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afford antient appears attempt attention Bank believe called cause character circumstances Committee common consequence considerable considered consists contains continued course edition effect English equal evidence exchange existence expected expression fact feel former French give given Greek hand houses idea important instance interest Italy John kind labour language late learned least less letters light manner means mentioned mind moral nature never notes notice object observations opinion original particular pass passage perhaps period Persian persons poems possess present principles produced prove published question readers reason received reference regard remains remarks respect says seems short Society spirit style sufficient supposed thing tion translation various volume whole writer
Page 135 - Their dread commander ; he, above the rest In shape and gesture proudly eminent, Stood like a tower ; his form had yet not lost All her original brightness, nor appeared Less than archangel ruined, and the excess Of glory obscured...
Page 153 - Life of him: Burke, he said, agreed with him: and affirmed, that this work was a greater monument to Johnson's fame; than all his writings put together.
Page 53 - The character of covetousness is what a man generally acquires more through some niggardliness, or ill grace in little and inconsiderable things, than in expenses of any consequence: a very few pounds a year would ease that man of the scandal of avarice.
Page 73 - Which time or age shall ne'er call back. The snake each year fresh skin resumes, And eagles change their aged plumes; The faded rose each spring receives A fresh red tincture on her leaves : But if your beauties once decay, You never know a second May.
Page 71 - But this scene once over, a miraculous and divine light displays itself; and shining plains and flowery meadows open on all hands before them. Here they are entertained with hymns, and dances, with the sublime doctrines of sacred knowledge, and with reverend and holy visions. And now become perfect and initiated, they are free and no longer under restraints ; but crowned, and triumphant, they walk up and down the regions of the blessed; converse with pure and holy men; and celebrate the sacred mysteries...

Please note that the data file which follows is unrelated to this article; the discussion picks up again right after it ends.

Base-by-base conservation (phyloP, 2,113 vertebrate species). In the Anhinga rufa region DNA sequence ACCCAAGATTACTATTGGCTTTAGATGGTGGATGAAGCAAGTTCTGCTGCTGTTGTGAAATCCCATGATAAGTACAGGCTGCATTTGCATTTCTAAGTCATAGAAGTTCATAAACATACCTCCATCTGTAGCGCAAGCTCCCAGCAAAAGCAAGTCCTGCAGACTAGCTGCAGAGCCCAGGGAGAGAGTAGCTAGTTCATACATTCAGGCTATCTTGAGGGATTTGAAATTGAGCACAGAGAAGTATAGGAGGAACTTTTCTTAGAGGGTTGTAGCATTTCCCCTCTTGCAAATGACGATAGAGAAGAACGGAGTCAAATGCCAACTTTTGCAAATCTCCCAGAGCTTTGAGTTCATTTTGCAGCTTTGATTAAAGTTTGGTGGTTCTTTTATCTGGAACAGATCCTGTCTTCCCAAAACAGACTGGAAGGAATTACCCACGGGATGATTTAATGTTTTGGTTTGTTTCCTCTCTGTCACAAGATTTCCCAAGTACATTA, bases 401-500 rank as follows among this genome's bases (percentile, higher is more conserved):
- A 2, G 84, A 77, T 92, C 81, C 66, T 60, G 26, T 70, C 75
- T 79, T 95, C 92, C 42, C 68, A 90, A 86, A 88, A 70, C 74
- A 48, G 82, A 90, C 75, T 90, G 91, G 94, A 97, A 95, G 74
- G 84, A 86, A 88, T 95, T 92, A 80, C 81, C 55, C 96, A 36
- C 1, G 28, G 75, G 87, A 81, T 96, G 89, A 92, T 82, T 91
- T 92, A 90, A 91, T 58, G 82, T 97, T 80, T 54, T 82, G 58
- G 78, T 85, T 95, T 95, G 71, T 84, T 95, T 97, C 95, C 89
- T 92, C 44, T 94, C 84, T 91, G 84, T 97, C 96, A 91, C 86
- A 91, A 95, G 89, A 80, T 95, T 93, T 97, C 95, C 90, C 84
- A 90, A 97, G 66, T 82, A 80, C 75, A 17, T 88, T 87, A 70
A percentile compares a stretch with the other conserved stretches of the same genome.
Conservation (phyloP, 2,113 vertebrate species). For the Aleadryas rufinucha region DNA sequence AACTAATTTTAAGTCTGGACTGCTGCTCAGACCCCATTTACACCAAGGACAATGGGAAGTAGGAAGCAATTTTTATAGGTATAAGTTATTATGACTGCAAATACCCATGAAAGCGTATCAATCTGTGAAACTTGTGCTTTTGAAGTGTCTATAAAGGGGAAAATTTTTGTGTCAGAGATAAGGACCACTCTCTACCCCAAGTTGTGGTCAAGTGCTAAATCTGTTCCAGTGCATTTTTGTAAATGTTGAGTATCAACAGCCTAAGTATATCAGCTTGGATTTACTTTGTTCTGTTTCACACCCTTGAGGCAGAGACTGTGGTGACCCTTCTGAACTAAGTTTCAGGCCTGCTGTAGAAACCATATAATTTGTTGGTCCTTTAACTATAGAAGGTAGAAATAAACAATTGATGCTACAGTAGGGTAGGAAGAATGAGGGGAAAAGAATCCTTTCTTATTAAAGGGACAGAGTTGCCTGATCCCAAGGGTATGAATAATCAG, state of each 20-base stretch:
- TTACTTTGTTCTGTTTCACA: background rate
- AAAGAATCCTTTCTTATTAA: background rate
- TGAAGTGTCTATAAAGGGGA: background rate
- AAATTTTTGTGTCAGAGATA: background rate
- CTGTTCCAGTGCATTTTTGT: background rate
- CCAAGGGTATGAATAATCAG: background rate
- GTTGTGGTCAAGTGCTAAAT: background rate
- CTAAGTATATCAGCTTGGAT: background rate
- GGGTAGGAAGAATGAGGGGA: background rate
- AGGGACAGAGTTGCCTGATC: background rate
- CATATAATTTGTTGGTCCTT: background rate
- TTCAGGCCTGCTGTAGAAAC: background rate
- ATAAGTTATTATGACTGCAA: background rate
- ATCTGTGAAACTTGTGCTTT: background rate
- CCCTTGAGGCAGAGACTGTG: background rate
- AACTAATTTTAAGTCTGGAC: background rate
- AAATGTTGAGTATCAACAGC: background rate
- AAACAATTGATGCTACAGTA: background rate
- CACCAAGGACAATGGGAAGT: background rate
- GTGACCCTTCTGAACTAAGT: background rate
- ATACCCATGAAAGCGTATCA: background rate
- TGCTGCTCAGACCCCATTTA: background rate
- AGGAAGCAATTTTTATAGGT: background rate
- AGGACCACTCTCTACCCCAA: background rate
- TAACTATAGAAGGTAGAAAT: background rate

Page 413 - Our true policy would surely be to profess, as the object and guide of our commercial system, that which every man who has studied the subject, must know to be the true principle of commerce, the interchange of reciprocal and equivalent benefit. We may rest assured that it is not in the nature of commerce to enrich one party at the expense of the other. This is a purpose at which, if it were practicable, we ought not to aim; and which, if we aimed at, we could not accomplish.
Page 514 - I have long revolved in my mind another scheme of biographical writing : the lives, or rather the characters, of the most eminent persons in arts and arms, in church and state, who have flourished in Britain from the reign of Henry VIII. to the present age.
Page 351 - FROM the wood-skirted waters of Lego, ascend, at times, grey-bosomed mists ; when the gates of the west are closed, on the sun's eagle-eye. Wide, over Lara's stream is poured the vapour dark and deep : the moon, like a dim shield, is swimming thro